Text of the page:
• Alex Barbatsis

Grammys Message to Bars: We Love You.


Grammy Album of the year Bars Restaurants Covid Grammys Music SaveBars Stimulus
Candice Fox presents the Grammy for Album of the Year

In a time when people think their opinions are the only way to run the world, the Recording Academy offered an alternative to a pseudo-solution; The Grammys showed love to the hospitality industry. It has been a year and nothing has worked to stop Covid-19 from destroying restaurants and bars while they are left to individually find their way through the fog.

What started as a lovely ode to bars, featuring music venues around the country, quickly evolved into a touching nod to regulars, musicians, and the connection between people. After several awards were handed out by representatives of the hospitality industry, the night culminated in having Candice Fox, a bartender of the Hotel Cafe, presenting the Grammy for Album of the Year. Seeing Fox share the stage with Taylor Swift


The Grammys reignited the need for these spaces to incubate music. Without bars, cafes, open mics, local jam nights, and other spaces to create, we are running the risk of losing the bedrock to cradle artists and the chambers to nourish souls in need to be stimulated with a care that comes from within. While most might think the arts are doing fine with the release of new movies, stand up specials, and music albums, newer artists have lost an important venue to work on their craft and connect with an audience. Real reactions from humans is the fuel to a creative person’s fire. It can do wonders from invigorating the journey or use that feedback to retool their projects into a more successful version.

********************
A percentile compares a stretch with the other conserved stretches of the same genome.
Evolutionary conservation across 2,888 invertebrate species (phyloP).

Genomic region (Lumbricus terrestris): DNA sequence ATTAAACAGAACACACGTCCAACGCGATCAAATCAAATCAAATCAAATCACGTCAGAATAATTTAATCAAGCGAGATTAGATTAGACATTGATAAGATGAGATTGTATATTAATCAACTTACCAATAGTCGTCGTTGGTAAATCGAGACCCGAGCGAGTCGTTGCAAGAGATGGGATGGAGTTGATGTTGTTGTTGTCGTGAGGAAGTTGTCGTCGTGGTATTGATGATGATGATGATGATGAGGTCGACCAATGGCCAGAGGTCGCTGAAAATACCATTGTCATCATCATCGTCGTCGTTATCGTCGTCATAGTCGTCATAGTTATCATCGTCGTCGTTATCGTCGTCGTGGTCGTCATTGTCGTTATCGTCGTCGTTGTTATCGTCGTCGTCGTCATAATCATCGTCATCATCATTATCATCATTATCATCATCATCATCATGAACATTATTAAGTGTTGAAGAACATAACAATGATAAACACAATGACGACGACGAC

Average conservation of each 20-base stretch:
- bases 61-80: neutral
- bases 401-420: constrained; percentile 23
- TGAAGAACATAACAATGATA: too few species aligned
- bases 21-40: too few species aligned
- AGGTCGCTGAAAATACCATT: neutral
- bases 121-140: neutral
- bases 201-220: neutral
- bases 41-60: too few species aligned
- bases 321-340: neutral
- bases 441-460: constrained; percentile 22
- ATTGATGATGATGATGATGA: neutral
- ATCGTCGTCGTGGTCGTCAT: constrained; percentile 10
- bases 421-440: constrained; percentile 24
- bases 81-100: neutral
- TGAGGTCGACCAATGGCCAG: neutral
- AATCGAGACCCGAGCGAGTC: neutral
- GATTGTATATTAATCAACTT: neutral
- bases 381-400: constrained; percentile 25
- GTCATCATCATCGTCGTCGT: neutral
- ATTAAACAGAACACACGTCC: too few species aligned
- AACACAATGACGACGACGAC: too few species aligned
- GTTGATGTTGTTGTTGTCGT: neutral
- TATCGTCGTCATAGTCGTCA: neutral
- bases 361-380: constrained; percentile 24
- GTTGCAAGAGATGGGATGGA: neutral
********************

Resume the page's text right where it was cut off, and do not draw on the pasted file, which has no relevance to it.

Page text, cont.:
When the Grammy’s showcased Candice Fox, a bartender who misses their regulars, to present Album of the Year, it was the first time I felt someone else cared about us. That someone was willing to say bars are important and needed. It wasn't the usual torrent of questions; “Are you open yet?”, “When will you be open?”, “How come you aren’t open yet?”. They weren’t waiting for a response about our safety protocols that have to be designed in house at every single location without useful government guidance, demanding restaurants to reopen immediately, nor we’re they telling bars different mask restrictions and how they do or don’t work. Instead, the Recording Academy’s message to bars and restaurants was simple: “We need you.”

When there are no answers, it's better to just be there.



11 views0 comments